The Ocean Mapping Group was established at the University of New Brunswick in 1988 in response to a national need to develop advanced ocean mapping capabilities. The research of the Ocean Mapping Group is focused on developing new and innovative techniques and tools for the management, processing, visualization and interpretation of ocean mapping data. While we define ocean mapping in its broadest sense (including the water column, sea surface and sea bottom), the initial efforts were directed to seafloor mapping, and in particular, towards problems associated with high-volume seafloor bathymetric and imaging systems.
The Ocean Mapping Group is part of the Department of Geodesy and Geomatics Engineering at UNB. It draws upon faculty and staff with expertise in the fields of hydrography, geographical information systems, digital image analysis, interactive computer graphics and 3-D data visualization.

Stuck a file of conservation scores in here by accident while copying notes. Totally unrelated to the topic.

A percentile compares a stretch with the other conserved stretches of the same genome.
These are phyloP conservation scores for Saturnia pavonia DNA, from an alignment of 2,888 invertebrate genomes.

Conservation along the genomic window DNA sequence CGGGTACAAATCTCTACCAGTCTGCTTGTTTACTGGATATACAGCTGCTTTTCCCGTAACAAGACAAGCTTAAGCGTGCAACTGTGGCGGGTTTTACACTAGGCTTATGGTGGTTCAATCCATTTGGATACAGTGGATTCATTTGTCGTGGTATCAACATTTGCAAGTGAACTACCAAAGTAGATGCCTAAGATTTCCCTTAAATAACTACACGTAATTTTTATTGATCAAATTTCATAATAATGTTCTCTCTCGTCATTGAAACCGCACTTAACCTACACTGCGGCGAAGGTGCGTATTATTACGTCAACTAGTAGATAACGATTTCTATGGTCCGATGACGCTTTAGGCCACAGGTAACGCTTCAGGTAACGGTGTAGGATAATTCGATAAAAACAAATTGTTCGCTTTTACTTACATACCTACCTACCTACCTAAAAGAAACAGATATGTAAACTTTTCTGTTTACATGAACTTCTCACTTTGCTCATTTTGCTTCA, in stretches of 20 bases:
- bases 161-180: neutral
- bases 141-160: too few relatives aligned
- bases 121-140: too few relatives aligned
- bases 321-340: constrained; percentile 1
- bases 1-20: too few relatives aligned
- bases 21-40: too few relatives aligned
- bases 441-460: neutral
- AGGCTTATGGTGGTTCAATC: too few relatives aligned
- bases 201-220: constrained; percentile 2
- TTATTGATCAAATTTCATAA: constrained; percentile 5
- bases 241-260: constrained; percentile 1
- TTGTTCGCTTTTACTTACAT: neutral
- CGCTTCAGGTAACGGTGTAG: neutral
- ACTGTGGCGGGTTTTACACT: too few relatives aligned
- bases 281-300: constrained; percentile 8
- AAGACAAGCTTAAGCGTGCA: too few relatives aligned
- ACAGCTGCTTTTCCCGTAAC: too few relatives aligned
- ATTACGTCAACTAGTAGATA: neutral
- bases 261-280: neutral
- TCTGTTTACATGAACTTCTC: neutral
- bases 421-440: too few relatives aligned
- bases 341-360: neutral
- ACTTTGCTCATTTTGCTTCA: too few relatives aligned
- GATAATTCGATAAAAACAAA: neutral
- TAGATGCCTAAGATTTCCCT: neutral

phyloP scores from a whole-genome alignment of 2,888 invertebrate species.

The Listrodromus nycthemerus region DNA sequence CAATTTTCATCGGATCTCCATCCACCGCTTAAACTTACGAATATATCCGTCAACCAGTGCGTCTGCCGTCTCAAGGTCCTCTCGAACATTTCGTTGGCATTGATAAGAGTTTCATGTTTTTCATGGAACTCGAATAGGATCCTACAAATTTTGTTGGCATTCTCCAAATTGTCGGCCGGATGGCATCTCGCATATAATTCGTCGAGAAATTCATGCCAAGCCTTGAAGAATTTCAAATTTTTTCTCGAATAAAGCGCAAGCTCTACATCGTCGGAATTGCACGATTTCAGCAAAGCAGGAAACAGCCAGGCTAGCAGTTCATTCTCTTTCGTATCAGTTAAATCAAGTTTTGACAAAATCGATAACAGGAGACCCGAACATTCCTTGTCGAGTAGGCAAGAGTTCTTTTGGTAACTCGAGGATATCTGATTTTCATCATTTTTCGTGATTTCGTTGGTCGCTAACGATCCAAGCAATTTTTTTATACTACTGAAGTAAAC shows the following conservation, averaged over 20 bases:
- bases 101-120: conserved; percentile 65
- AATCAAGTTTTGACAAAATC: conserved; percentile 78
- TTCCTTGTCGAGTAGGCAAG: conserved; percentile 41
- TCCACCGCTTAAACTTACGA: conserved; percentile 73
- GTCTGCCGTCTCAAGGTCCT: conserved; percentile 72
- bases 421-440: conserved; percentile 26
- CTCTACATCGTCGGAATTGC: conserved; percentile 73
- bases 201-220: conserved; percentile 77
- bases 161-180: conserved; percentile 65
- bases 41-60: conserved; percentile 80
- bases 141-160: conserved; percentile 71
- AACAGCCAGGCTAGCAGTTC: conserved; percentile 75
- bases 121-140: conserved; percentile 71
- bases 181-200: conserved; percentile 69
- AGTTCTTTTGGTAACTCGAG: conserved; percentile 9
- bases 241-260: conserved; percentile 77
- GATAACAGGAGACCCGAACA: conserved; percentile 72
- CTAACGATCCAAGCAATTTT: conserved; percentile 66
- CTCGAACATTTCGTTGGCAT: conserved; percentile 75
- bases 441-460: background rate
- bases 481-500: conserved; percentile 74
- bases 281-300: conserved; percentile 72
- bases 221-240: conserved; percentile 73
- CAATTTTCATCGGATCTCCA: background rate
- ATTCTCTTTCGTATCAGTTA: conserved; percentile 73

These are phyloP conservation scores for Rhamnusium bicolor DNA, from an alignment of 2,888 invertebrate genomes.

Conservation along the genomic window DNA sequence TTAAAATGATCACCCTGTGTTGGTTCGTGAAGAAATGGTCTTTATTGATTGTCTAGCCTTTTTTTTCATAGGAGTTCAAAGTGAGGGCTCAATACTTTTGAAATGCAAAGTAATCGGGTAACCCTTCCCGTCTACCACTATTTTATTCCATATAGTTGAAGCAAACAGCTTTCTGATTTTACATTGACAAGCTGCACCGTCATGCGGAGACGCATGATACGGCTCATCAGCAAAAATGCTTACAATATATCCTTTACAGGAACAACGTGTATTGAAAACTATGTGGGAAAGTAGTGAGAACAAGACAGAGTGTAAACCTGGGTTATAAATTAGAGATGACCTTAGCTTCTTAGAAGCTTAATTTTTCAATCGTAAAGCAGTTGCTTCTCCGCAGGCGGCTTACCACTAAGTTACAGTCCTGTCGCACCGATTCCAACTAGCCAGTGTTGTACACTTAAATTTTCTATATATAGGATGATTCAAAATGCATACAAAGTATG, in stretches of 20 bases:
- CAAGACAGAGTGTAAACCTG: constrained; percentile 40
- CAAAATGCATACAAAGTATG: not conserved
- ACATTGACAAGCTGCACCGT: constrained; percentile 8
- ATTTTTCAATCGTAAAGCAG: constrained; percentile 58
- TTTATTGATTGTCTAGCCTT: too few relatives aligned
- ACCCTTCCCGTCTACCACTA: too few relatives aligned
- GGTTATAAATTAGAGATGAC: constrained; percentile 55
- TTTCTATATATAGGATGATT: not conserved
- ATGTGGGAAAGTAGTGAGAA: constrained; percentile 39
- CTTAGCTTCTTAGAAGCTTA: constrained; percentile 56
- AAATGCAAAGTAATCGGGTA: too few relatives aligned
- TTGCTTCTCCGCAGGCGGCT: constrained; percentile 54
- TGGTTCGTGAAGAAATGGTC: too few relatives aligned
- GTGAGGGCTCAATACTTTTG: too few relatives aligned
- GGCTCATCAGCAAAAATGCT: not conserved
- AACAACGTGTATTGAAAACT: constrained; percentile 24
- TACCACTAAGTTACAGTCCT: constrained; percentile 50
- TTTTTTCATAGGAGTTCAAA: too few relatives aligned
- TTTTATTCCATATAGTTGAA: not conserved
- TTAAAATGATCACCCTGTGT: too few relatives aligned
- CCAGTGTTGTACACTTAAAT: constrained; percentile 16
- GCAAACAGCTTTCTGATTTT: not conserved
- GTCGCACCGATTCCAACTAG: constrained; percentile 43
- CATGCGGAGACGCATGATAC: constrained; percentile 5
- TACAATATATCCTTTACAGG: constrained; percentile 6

Students and Researchers
Select Recent Publications
Church, I., L. Quas, M. Williamson, 2017, Multibeam Water Column Data Processing Techniques to Facilitate Scientific Bio-Acoustic Interpretation, Proceedings of the US Hydrographic Conference 2017, 11pp.
Hughes Clarke, J. E. (2016). First wide-angle view of channelized turbidity currents links migrating cyclic steps to flow characteristics. Nature Communications, 7(May), 11896. http://doi.org/10.1038/ncomms11896
Crawford, A.J., P. Wadhams, T. Wagner, A. Stern, E. Abrahamsen, I. Church, R. Bates, K. Nicholls, 2016, Journey of an Arctic ice island. Oceanography, 29(2), http://dx.doi.org/10.5670/oceanog.2016.30.
McHugh, C., I. Church, M.S. Kim, and D. Maggio, 2015, Comparison of horizontal and vertical resolvable resolution between repetitive multibeam surveys using different kinematic GNSS methods. International Hydrographic Review, No. 14, November 2015, pp. 7-18
Maggio, D., I. Church, C. McHugh, M.S. Kim, 2015, A Comparison of Overlapping Data from Bathymetric and Fisheries Multibeam Sonars. Proceedings of the US Hydrographic Conference 2015, 17pp.
I. Church, 2014, Modelling the Estuarine Circulation of the Port of Saint John: Applications in Hydrograhic Surveying, Doctoral Thesis, University of New Brunswick, Fredericton, NB.